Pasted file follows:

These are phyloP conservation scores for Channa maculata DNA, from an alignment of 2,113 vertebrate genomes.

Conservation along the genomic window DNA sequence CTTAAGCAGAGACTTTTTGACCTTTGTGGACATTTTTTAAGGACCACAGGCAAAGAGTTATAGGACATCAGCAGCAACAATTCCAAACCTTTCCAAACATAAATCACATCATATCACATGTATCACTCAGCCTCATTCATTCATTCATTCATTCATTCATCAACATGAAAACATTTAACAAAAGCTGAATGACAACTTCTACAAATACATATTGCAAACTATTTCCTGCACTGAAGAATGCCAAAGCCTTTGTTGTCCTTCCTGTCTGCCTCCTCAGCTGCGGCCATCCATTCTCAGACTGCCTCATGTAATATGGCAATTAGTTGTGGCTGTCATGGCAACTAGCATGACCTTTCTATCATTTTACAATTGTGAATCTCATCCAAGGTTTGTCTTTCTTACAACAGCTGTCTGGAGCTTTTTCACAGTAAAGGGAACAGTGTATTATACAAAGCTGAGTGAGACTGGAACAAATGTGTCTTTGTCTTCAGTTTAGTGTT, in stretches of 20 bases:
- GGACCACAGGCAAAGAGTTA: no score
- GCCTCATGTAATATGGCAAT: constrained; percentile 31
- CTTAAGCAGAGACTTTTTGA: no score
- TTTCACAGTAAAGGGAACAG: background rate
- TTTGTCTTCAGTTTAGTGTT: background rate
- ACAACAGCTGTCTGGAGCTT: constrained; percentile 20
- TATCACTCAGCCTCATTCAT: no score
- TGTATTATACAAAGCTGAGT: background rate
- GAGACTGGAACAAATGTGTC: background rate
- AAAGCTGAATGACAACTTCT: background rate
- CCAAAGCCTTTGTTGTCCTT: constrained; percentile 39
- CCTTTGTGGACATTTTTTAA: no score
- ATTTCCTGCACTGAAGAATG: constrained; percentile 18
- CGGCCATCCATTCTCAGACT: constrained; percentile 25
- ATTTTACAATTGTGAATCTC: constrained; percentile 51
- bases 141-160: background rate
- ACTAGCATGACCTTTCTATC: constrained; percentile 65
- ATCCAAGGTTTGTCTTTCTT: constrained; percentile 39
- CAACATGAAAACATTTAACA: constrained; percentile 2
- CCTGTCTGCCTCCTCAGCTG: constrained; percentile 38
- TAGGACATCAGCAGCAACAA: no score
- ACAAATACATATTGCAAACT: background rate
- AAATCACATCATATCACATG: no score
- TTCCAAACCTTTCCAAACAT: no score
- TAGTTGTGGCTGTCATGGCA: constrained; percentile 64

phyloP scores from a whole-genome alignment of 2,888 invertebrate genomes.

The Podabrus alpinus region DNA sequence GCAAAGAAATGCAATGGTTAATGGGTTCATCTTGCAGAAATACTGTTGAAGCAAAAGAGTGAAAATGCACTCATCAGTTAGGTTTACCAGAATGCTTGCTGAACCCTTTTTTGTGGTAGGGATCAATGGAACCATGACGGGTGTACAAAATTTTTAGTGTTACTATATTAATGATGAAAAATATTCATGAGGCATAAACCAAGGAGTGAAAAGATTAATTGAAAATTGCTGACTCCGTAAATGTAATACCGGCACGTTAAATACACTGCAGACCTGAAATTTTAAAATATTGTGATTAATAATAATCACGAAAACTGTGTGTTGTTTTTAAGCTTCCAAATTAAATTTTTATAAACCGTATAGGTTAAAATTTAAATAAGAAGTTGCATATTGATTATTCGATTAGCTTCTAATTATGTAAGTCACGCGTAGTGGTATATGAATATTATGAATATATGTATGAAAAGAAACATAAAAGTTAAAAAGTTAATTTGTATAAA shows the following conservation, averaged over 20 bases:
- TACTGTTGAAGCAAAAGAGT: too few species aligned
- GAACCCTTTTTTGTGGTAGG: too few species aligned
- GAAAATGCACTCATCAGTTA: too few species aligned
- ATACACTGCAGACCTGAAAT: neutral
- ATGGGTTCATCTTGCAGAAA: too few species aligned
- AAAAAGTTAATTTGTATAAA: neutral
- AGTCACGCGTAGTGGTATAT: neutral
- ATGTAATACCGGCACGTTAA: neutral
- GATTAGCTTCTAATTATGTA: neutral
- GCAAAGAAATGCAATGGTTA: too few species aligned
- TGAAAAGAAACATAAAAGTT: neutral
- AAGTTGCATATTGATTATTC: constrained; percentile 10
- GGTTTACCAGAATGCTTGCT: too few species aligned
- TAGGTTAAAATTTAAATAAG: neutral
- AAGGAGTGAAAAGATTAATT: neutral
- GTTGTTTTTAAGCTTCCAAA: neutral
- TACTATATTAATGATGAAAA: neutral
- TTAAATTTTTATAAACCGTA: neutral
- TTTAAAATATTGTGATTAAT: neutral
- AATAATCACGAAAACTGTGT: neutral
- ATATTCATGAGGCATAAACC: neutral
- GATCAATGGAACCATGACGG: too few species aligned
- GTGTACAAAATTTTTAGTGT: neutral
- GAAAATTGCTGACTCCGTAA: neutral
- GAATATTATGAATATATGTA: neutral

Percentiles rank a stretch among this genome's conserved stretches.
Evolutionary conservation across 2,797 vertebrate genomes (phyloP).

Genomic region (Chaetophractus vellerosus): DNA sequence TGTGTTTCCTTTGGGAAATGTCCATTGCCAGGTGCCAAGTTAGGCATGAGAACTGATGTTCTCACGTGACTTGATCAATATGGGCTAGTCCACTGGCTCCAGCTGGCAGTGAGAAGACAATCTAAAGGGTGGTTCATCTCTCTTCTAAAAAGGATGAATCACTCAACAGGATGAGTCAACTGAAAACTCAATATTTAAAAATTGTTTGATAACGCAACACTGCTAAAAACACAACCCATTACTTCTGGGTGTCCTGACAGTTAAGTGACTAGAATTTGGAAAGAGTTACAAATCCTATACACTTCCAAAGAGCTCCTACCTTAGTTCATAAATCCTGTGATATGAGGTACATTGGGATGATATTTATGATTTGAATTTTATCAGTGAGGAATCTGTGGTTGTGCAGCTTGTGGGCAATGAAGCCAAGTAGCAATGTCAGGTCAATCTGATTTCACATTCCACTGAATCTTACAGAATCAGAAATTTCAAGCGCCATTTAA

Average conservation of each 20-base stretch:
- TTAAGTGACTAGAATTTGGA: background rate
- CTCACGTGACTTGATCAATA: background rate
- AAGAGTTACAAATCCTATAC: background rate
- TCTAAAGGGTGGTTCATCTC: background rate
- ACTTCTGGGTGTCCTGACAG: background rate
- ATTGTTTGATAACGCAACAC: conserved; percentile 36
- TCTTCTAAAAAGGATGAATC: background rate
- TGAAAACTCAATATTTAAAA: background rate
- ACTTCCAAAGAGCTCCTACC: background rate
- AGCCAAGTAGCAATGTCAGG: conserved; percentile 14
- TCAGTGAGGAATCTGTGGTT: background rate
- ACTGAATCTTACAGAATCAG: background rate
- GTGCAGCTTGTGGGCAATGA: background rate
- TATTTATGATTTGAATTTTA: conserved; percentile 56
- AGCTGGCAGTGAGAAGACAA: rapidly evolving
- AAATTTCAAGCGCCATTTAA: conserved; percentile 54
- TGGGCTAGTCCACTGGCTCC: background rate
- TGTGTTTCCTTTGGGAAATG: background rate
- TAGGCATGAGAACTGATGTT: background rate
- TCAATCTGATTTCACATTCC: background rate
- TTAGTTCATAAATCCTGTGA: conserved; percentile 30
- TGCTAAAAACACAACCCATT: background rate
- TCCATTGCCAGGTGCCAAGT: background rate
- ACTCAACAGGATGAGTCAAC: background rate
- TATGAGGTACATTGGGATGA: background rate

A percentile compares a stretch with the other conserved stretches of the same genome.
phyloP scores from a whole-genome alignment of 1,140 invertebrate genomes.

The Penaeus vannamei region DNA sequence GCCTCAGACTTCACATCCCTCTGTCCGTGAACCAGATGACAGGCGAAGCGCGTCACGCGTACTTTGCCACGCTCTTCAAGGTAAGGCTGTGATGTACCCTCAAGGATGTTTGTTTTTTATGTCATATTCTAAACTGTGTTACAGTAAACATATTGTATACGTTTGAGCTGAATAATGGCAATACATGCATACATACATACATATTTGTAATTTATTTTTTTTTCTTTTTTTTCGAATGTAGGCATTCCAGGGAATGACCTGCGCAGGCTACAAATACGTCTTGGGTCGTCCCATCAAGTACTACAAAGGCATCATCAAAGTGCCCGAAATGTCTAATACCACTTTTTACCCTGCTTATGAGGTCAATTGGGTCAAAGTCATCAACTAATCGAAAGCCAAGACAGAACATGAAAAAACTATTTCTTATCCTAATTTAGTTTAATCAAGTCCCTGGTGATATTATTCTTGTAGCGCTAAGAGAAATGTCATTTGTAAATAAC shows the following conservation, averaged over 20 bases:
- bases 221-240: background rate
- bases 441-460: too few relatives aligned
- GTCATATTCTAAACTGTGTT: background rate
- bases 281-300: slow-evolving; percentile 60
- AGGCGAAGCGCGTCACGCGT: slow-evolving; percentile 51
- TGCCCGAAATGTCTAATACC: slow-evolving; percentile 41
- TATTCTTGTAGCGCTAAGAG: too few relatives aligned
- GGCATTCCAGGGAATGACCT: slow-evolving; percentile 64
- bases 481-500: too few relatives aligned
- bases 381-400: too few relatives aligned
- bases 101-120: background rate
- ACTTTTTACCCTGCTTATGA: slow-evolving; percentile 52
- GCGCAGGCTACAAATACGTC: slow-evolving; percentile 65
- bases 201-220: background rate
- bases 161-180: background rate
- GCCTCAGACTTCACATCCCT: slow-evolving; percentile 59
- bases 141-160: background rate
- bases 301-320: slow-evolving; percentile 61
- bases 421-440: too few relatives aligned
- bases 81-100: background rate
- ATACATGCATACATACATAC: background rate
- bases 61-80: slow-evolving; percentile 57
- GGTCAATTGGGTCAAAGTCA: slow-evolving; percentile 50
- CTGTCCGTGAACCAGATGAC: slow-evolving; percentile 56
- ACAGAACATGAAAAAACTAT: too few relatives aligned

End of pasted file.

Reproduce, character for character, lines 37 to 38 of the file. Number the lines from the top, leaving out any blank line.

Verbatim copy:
- ATGTAATACCGGCACGTTAA: neutral
- GATTAGCTTCTAATTATGTA: neutral